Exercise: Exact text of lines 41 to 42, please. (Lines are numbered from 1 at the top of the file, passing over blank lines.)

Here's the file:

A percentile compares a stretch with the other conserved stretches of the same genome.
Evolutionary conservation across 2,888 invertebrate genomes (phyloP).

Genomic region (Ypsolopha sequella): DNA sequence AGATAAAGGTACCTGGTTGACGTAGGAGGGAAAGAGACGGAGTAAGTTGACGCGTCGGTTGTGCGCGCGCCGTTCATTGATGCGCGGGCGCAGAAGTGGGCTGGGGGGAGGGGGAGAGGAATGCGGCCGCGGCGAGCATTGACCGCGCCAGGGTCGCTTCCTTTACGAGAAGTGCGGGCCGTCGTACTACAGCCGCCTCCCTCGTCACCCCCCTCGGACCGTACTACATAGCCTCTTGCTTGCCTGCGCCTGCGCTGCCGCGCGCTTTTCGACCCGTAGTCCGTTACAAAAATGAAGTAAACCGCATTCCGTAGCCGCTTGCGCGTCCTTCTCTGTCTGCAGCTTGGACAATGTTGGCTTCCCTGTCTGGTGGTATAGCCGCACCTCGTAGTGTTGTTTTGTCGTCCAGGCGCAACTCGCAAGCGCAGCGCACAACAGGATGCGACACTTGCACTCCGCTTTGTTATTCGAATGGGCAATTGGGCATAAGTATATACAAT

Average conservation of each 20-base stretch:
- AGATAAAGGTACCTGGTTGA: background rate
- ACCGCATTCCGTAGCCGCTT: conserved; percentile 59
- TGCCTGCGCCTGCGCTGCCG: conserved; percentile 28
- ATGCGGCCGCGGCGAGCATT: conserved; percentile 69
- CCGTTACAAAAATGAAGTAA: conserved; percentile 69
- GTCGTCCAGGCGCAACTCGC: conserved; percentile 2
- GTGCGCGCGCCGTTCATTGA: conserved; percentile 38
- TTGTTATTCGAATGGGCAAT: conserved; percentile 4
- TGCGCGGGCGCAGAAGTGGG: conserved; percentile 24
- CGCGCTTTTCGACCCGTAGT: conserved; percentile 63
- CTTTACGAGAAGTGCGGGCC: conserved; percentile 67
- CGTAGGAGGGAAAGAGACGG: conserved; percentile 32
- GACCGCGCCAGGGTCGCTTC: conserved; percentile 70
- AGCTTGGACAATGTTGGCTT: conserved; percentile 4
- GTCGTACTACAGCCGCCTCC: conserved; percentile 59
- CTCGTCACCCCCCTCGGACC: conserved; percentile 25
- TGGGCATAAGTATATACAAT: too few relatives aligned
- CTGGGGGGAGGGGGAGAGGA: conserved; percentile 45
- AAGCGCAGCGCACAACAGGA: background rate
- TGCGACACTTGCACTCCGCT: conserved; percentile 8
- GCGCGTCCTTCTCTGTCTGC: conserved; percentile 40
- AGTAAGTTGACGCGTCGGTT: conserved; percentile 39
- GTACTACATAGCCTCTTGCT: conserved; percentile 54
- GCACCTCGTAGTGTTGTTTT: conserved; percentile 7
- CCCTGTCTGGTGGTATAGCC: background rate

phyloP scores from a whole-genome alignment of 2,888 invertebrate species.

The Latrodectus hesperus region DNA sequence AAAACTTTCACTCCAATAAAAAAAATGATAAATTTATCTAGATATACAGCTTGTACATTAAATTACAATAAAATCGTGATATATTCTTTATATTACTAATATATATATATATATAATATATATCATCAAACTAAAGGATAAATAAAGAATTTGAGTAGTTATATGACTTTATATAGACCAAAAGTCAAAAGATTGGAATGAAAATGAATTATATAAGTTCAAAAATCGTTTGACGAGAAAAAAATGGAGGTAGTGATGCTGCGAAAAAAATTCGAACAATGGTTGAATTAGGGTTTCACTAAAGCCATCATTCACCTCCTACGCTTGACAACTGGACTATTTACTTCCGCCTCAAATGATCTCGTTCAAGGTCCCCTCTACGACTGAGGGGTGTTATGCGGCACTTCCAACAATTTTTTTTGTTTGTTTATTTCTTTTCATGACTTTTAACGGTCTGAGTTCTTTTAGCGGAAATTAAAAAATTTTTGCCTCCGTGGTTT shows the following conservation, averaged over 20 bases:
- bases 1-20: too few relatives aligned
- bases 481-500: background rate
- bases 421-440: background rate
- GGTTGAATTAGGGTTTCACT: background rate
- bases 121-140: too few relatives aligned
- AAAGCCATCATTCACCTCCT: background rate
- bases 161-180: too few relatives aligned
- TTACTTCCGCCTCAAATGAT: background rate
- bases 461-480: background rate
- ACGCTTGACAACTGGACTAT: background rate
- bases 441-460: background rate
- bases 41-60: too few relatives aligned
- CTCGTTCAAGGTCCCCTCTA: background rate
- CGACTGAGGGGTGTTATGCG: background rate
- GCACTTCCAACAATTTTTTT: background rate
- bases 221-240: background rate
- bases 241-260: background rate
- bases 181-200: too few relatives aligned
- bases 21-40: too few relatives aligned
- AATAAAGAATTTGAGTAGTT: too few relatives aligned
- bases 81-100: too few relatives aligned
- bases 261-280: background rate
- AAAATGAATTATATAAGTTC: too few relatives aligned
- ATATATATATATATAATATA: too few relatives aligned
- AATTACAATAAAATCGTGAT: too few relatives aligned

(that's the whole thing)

- ACGCTTGACAACTGGACTAT: background rate
- bases 441-460: background rate